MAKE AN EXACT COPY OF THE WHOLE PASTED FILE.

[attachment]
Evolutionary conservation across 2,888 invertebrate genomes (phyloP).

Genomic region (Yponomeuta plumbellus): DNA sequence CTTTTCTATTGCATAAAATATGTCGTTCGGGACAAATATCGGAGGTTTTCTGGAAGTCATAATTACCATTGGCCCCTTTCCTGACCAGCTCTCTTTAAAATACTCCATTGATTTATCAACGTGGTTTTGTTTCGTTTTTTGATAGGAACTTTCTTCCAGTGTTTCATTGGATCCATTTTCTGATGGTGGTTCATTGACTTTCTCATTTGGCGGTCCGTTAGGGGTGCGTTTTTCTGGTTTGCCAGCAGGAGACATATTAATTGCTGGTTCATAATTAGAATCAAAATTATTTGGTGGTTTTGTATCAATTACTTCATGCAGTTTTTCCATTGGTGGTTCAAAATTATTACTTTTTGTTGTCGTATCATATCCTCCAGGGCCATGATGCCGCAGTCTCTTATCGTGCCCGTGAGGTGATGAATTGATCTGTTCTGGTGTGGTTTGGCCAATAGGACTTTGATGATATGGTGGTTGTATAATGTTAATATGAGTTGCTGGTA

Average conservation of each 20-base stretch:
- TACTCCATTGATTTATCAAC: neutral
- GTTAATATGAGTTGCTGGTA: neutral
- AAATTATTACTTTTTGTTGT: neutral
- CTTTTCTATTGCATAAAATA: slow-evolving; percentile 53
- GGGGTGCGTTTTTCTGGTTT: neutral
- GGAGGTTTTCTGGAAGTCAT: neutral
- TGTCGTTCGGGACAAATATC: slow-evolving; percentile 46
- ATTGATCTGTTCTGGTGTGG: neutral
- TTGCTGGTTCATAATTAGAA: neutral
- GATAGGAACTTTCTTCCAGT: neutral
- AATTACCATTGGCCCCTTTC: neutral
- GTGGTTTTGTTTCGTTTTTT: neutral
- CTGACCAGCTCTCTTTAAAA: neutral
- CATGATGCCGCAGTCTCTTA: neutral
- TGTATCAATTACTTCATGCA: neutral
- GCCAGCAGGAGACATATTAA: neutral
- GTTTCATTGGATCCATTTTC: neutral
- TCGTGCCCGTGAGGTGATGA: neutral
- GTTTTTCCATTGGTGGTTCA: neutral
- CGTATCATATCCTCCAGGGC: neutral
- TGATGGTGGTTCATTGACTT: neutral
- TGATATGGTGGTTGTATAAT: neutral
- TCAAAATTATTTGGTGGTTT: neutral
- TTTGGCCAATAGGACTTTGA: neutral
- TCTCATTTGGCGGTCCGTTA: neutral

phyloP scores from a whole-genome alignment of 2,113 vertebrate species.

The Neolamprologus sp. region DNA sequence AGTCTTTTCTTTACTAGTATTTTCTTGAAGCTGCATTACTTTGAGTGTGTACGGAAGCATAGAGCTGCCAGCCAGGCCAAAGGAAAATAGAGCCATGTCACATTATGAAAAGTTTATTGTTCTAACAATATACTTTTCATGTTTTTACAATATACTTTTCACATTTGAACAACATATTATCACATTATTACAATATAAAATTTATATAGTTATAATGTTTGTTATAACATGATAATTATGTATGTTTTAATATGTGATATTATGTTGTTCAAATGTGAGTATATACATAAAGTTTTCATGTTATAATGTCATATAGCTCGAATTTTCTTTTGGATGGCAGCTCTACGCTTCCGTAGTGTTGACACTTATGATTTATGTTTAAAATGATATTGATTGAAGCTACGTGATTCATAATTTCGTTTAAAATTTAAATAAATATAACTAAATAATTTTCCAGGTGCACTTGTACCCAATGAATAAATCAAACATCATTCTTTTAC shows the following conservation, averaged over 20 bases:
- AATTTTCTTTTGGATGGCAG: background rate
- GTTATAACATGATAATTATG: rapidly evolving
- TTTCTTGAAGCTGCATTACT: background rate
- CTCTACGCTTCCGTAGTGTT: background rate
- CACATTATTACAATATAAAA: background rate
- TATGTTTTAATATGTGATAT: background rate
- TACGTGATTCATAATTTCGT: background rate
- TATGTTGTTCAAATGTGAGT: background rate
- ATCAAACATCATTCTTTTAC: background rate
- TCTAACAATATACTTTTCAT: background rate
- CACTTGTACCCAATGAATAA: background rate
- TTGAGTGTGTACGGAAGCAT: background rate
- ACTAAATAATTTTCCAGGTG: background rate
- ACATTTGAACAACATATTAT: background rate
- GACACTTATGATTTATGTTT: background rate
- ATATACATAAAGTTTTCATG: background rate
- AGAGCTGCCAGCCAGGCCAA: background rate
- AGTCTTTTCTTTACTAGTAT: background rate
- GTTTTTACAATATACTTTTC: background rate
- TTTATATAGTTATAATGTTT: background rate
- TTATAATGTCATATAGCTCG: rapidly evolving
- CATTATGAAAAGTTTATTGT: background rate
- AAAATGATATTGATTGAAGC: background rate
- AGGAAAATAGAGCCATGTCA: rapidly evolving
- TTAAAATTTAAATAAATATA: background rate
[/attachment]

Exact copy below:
Evolutionary conservation across 2,888 invertebrate genomes (phyloP).

Genomic region (Yponomeuta plumbellus): DNA sequence CTTTTCTATTGCATAAAATATGTCGTTCGGGACAAATATCGGAGGTTTTCTGGAAGTCATAATTACCATTGGCCCCTTTCCTGACCAGCTCTCTTTAAAATACTCCATTGATTTATCAACGTGGTTTTGTTTCGTTTTTTGATAGGAACTTTCTTCCAGTGTTTCATTGGATCCATTTTCTGATGGTGGTTCATTGACTTTCTCATTTGGCGGTCCGTTAGGGGTGCGTTTTTCTGGTTTGCCAGCAGGAGACATATTAATTGCTGGTTCATAATTAGAATCAAAATTATTTGGTGGTTTTGTATCAATTACTTCATGCAGTTTTTCCATTGGTGGTTCAAAATTATTACTTTTTGTTGTCGTATCATATCCTCCAGGGCCATGATGCCGCAGTCTCTTATCGTGCCCGTGAGGTGATGAATTGATCTGTTCTGGTGTGGTTTGGCCAATAGGACTTTGATGATATGGTGGTTGTATAATGTTAATATGAGTTGCTGGTA

Average conservation of each 20-base stretch:
- TACTCCATTGATTTATCAAC: neutral
- GTTAATATGAGTTGCTGGTA: neutral
- AAATTATTACTTTTTGTTGT: neutral
- CTTTTCTATTGCATAAAATA: slow-evolving; percentile 53
- GGGGTGCGTTTTTCTGGTTT: neutral
- GGAGGTTTTCTGGAAGTCAT: neutral
- TGTCGTTCGGGACAAATATC: slow-evolving; percentile 46
- ATTGATCTGTTCTGGTGTGG: neutral
- TTGCTGGTTCATAATTAGAA: neutral
- GATAGGAACTTTCTTCCAGT: neutral
- AATTACCATTGGCCCCTTTC: neutral
- GTGGTTTTGTTTCGTTTTTT: neutral
- CTGACCAGCTCTCTTTAAAA: neutral
- CATGATGCCGCAGTCTCTTA: neutral
- TGTATCAATTACTTCATGCA: neutral
- GCCAGCAGGAGACATATTAA: neutral
- GTTTCATTGGATCCATTTTC: neutral
- TCGTGCCCGTGAGGTGATGA: neutral
- GTTTTTCCATTGGTGGTTCA: neutral
- CGTATCATATCCTCCAGGGC: neutral
- TGATGGTGGTTCATTGACTT: neutral
- TGATATGGTGGTTGTATAAT: neutral
- TCAAAATTATTTGGTGGTTT: neutral
- TTTGGCCAATAGGACTTTGA: neutral
- TCTCATTTGGCGGTCCGTTA: neutral

phyloP scores from a whole-genome alignment of 2,113 vertebrate species.

The Neolamprologus sp. region DNA sequence AGTCTTTTCTTTACTAGTATTTTCTTGAAGCTGCATTACTTTGAGTGTGTACGGAAGCATAGAGCTGCCAGCCAGGCCAAAGGAAAATAGAGCCATGTCACATTATGAAAAGTTTATTGTTCTAACAATATACTTTTCATGTTTTTACAATATACTTTTCACATTTGAACAACATATTATCACATTATTACAATATAAAATTTATATAGTTATAATGTTTGTTATAACATGATAATTATGTATGTTTTAATATGTGATATTATGTTGTTCAAATGTGAGTATATACATAAAGTTTTCATGTTATAATGTCATATAGCTCGAATTTTCTTTTGGATGGCAGCTCTACGCTTCCGTAGTGTTGACACTTATGATTTATGTTTAAAATGATATTGATTGAAGCTACGTGATTCATAATTTCGTTTAAAATTTAAATAAATATAACTAAATAATTTTCCAGGTGCACTTGTACCCAATGAATAAATCAAACATCATTCTTTTAC shows the following conservation, averaged over 20 bases:
- AATTTTCTTTTGGATGGCAG: background rate
- GTTATAACATGATAATTATG: rapidly evolving
- TTTCTTGAAGCTGCATTACT: background rate
- CTCTACGCTTCCGTAGTGTT: background rate
- CACATTATTACAATATAAAA: background rate
- TATGTTTTAATATGTGATAT: background rate
- TACGTGATTCATAATTTCGT: background rate
- TATGTTGTTCAAATGTGAGT: background rate
- ATCAAACATCATTCTTTTAC: background rate
- TCTAACAATATACTTTTCAT: background rate
- CACTTGTACCCAATGAATAA: background rate
- TTGAGTGTGTACGGAAGCAT: background rate
- ACTAAATAATTTTCCAGGTG: background rate
- ACATTTGAACAACATATTAT: background rate
- GACACTTATGATTTATGTTT: background rate
- ATATACATAAAGTTTTCATG: background rate
- AGAGCTGCCAGCCAGGCCAA: background rate
- AGTCTTTTCTTTACTAGTAT: background rate
- GTTTTTACAATATACTTTTC: background rate
- TTTATATAGTTATAATGTTT: background rate
- TTATAATGTCATATAGCTCG: rapidly evolving
- CATTATGAAAAGTTTATTGT: background rate
- AAAATGATATTGATTGAAGC: background rate
- AGGAAAATAGAGCCATGTCA: rapidly evolving
- TTAAAATTTAAATAAATATA: background rate